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Title: Macrophages are involved in hexachlorobenzene-induced adverse immune effects

Abstract

Hexachlorobenzene (HCB) is a persistent environmental pollutant that causes adverse immune effects in man and rat. The Brown Norway (BN) rat is very susceptible to HCB-induced immunopathology and oral exposure causes inflammatory skin and lung lesions, splenomegaly, lymph node (LN) enlargement, and increased serum levels of IgE and anti-ssDNA IgM. T cells play an important role but do not account for all adverse effects induced by HCB. Macrophages are probably also important and the relationship between macrophages and T cells was further investigated. To eliminate macrophages clodronate-liposomes were used. Furthermore, a kinetic study was performed to obtain insight in the early phase of the HCB-induced immune response. Also, experiments were performed to detect specific memory T cells. Therefore, an adoptive transfer study was performed. Our results indicate that macrophages are indeed involved in HCB-induced skin lesions, lung eosinophilia, and elevation of IgM against ssDNA. Kinetics showed that both skin and lung lesions appeared early after exposure. Moreover, immune effects could not be adaptively transferred. Thus, both macrophages and T cells are involved in HCB-induced immune effects but HCB exposure does not lead to specific T cell sensitization. Presumably, HCB exposure induces macrophage activation, thereby generating adjuvant signals that polyclonally stimulatemore » T cells. Together, these events may lead to the observed immunopathology in BN rats.« less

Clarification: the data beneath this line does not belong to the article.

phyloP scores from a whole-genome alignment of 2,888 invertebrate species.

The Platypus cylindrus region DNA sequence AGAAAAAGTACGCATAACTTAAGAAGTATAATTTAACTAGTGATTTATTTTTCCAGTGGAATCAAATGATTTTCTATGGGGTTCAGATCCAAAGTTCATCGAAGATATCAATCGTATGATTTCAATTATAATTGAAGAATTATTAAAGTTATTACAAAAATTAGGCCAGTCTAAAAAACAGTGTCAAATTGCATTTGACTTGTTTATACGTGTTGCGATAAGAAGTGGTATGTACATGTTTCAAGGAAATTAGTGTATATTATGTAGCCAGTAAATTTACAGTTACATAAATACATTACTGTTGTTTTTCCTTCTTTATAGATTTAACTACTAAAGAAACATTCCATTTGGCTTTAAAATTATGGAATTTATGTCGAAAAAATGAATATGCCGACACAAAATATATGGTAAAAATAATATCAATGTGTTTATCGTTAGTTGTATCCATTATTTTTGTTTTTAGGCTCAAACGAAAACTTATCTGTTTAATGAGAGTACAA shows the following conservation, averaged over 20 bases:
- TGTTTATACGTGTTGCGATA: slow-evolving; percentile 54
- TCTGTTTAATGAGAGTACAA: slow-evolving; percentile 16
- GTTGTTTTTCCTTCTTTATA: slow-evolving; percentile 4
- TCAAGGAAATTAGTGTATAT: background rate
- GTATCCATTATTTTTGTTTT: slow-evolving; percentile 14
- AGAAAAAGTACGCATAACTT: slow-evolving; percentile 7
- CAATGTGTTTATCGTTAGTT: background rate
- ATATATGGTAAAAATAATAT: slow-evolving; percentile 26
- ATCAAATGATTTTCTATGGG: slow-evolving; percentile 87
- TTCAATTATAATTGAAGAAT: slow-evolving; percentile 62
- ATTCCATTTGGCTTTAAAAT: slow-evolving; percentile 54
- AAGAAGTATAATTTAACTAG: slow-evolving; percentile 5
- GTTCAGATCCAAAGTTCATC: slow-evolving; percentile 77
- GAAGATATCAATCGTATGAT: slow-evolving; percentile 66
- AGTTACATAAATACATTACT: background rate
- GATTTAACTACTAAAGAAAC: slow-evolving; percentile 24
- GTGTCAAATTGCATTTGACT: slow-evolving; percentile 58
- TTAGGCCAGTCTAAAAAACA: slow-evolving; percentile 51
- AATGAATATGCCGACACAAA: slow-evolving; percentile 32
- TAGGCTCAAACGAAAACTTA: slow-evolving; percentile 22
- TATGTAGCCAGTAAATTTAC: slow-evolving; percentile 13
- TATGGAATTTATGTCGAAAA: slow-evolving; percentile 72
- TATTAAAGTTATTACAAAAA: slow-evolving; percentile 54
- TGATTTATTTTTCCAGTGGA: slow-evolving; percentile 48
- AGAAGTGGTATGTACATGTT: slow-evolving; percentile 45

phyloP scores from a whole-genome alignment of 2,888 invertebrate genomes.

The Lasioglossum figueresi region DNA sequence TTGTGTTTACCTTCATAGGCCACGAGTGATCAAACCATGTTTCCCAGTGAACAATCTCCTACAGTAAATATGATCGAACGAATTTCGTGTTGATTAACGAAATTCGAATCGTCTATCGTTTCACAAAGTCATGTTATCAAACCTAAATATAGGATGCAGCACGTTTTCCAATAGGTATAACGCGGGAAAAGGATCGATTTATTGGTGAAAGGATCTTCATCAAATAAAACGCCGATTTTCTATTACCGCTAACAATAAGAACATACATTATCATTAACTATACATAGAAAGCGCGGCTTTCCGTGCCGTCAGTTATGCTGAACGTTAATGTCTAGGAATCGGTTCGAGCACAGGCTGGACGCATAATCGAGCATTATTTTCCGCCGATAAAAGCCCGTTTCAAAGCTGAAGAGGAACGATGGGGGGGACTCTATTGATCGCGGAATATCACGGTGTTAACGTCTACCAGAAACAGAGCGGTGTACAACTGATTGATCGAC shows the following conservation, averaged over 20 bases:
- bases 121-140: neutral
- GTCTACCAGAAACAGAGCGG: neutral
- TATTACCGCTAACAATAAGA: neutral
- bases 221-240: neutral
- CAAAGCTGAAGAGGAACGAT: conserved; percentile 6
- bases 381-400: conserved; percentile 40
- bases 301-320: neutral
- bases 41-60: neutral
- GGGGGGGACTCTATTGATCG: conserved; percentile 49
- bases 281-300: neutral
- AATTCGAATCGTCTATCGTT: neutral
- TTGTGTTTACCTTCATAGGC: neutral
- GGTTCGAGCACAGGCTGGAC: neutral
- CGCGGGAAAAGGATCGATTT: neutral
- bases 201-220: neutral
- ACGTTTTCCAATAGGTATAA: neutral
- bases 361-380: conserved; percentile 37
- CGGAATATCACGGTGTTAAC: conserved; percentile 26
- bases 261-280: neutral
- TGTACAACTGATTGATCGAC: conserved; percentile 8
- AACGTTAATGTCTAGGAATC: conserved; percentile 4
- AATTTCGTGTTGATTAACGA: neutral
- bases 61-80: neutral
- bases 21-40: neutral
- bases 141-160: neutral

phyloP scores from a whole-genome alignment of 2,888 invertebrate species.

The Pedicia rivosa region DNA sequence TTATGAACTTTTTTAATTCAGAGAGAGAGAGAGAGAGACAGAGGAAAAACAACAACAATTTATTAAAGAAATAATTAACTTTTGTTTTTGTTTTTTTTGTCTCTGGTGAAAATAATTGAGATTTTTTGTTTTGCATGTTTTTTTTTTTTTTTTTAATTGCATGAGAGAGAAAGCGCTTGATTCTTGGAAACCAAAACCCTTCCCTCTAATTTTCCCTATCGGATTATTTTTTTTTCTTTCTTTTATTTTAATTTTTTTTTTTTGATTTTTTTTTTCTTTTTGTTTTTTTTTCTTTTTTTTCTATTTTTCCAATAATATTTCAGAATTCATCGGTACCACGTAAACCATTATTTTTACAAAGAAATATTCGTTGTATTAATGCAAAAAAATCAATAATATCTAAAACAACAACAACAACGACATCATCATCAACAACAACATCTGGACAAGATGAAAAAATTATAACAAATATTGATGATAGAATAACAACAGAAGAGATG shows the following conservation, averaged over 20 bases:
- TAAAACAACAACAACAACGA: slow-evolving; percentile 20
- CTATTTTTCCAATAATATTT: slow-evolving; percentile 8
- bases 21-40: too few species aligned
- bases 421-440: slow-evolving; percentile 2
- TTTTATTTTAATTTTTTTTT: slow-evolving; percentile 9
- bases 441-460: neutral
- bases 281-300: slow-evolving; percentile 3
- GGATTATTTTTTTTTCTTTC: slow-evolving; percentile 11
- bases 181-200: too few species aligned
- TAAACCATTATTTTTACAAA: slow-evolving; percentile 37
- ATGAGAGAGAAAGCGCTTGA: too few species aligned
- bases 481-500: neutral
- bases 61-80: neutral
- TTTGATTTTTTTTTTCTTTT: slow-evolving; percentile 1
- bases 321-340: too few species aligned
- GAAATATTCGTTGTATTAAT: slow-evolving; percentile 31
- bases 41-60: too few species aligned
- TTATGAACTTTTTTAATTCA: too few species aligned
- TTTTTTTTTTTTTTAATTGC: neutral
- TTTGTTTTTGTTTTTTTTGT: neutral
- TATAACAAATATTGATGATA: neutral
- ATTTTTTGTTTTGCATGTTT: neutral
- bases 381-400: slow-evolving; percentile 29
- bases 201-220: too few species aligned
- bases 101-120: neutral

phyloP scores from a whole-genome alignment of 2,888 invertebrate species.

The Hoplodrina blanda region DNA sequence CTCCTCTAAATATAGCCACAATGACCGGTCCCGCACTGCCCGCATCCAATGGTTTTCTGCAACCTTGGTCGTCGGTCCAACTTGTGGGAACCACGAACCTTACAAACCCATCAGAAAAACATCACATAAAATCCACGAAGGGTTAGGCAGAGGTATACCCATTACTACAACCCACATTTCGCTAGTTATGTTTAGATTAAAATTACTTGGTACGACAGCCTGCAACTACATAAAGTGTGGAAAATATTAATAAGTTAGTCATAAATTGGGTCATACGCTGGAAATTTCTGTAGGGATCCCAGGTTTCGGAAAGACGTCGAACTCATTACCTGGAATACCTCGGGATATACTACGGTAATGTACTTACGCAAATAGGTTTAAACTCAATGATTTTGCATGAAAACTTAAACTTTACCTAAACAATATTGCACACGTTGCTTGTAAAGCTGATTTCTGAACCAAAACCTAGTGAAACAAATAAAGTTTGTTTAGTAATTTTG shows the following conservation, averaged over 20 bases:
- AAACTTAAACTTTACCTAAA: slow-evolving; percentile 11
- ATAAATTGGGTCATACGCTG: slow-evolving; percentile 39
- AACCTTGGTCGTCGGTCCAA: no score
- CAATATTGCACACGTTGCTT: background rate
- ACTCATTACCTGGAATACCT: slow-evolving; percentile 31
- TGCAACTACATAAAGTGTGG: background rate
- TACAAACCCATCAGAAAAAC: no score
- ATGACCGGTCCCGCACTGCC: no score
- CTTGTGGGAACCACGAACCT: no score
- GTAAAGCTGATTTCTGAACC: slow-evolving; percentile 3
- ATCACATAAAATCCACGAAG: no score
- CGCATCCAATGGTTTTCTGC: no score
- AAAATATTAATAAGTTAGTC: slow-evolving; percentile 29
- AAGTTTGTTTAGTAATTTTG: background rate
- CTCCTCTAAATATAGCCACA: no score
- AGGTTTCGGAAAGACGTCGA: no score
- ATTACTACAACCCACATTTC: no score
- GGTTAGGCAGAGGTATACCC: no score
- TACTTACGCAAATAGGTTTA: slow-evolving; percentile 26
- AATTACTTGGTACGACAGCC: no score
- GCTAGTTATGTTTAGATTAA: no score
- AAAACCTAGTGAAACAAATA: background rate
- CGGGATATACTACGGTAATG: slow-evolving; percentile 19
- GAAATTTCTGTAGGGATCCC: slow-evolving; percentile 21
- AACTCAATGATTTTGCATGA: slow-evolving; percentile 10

Authors:
 [1];  [2];  [2];  [2];  [2];  [3];  [4];  [5];  [2]
  1. National Institute for Public Health and the Environment, Laboratory for Toxicology, Pathology and Genetics, Bilthoven, PO Box 1 3720 BA (Netherlands). E-mail: Janine.Ezendam@rivm.nl
  2. Institute for Risk Assessment Sciences (IRAS), Immunotoxicology, Utrecht University, PO Box 80.176, 3508 TD Utrecht (Netherlands)